To answer these questions usually requires integrating data from multiple systems. The ability to calculate the cost of a service requires that you evaluate the cost of the direct staff time that goes into it and the infrastructure that supports that time. That requires data from an HRIS system, the clinical record, and the financials that have the cost of all the ancillary supports for that clinical service (facility, HIMS, admin, etc.). This kind of integration requires technology that can link information from separate software systems, but it is not an IT problem. The questions answered by the data must come from leadership, stakeholders, and payers. And it must allow for real-time queries. It should not require IT to “write” a new report for each question. Drill-down is essential. Standard reports are fine, if there is sufficient flexibility that key variables can be filtered in or out to address relevant operational and outcome questions; and at different levels of aggregation (e.g., program, department, overall, etc.).

Benchmarking is another challenge reported and this is a complicated issue also. If two organizations, or an organization and a stakeholder, have differing definitions of an outcome, a service, or even the allotted time for a service, then comparisons can result in erroneous conclusions. A simple example is the common metric “time to first appointment.”  The start and end of that calculation is based on when the organization classifies the client as seeking services. Some use the referral call from another agency, others the contact when the client seeks services either by phone or as a walk-in. Is “first” the first available or the first accepted? What if the person fails to keep that appointment, does that delay “first?” Comparison requires very clear definition of terms and the flexibility to drill into data varying those many potential definitions to create meaningful comparisons or benchmarks; this is not frequently what has happened with poor results for improvement in organizational effectiveness.

The Importance of Solutions that Offer Flexibility and Responsiveness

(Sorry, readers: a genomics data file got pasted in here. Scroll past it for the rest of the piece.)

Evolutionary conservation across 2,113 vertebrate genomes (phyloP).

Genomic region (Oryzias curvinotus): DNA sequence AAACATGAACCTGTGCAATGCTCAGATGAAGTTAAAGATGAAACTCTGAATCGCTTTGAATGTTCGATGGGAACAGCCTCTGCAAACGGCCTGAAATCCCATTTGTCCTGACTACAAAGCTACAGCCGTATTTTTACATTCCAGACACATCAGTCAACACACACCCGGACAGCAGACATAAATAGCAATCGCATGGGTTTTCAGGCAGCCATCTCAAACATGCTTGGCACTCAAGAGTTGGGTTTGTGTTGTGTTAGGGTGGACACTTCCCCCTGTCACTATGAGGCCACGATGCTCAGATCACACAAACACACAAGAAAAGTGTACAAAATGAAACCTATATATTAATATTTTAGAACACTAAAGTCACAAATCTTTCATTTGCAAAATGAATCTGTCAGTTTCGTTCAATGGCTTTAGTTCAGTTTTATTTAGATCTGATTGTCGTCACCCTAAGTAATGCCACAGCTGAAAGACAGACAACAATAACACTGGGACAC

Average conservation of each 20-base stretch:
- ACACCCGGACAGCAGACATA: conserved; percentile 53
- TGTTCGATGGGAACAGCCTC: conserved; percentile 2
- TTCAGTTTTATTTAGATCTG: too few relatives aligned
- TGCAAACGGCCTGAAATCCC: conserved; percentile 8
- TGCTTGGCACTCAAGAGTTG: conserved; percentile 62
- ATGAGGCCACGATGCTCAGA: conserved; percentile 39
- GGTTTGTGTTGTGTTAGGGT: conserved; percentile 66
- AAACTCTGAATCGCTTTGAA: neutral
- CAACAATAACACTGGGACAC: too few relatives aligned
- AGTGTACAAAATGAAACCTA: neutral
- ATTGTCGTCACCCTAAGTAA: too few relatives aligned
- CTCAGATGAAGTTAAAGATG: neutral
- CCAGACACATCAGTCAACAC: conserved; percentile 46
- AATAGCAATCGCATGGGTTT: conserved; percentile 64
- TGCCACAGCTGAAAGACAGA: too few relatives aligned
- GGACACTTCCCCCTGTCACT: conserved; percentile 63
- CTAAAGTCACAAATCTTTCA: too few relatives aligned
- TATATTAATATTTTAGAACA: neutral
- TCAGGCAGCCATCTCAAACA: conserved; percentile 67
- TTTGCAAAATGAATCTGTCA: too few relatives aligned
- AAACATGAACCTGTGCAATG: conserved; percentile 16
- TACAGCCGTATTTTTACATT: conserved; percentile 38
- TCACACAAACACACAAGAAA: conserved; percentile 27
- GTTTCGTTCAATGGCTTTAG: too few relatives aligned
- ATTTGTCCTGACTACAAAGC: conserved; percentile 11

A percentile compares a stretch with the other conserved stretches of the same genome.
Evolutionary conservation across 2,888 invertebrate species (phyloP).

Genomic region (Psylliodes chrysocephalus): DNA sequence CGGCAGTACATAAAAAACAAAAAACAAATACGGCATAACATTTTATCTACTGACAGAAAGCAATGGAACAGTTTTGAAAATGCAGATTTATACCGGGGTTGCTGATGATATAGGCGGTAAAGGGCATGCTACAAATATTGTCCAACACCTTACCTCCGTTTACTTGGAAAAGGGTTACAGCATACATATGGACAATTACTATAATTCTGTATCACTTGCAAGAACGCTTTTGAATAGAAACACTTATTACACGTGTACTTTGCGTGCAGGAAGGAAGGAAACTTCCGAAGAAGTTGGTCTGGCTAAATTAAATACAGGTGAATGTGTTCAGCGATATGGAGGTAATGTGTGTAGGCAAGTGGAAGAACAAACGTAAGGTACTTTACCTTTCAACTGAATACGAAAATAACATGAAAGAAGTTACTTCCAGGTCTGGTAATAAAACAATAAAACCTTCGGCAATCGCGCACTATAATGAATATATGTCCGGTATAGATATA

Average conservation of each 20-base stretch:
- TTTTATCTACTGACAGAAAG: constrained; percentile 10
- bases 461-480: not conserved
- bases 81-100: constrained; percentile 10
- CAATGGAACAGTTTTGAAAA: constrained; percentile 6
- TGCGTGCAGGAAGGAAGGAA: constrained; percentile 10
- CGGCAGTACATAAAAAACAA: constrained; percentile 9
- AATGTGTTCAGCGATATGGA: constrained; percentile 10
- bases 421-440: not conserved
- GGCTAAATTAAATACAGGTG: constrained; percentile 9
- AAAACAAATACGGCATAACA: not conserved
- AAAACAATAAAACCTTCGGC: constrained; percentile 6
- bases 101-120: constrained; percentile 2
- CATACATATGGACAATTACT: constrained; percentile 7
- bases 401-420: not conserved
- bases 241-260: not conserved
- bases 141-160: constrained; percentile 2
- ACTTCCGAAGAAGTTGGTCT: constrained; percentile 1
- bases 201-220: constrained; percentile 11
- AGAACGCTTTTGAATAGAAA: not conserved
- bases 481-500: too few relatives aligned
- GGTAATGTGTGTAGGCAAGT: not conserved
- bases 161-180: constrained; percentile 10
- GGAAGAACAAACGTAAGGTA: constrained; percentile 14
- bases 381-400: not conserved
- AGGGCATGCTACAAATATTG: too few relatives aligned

The solutions to the challenges posed by the need to have information useful in a value-based compensation and service delivery model are complex and costly. Careful planning is essential so that terms and questions are clear and relevant. The organization must make an investment of time and financial resources in technology to provide accurate data that is entered and available in real time. Each of those elements requires cross-departmental participation in iterative process that is the only way to ensure consensus and that can result in a system that is flexible and responsive to organizational needs over time.

About the Author

Maggie Labarta

Maggie Labarta is Founder and Consultant at Impact Non-profit Consulting, having previously retired as CEO of Meridian Behavioral Healthcare. Labarta holds a Ph.D. in Clinical and Community Psychology and has extensive experience in both administration and clinical practice. She also has particular expertise in strategic planning, data and analytics as management tools, and organizational development. She provides consultative services for numerous community organizations.

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2024 Behavioral Health Industry Trends Report
2024 Behavioral Health Industry Trends Report

Discover the latest trends, challenges, and strategies in behavioral health in our 2024 industry report.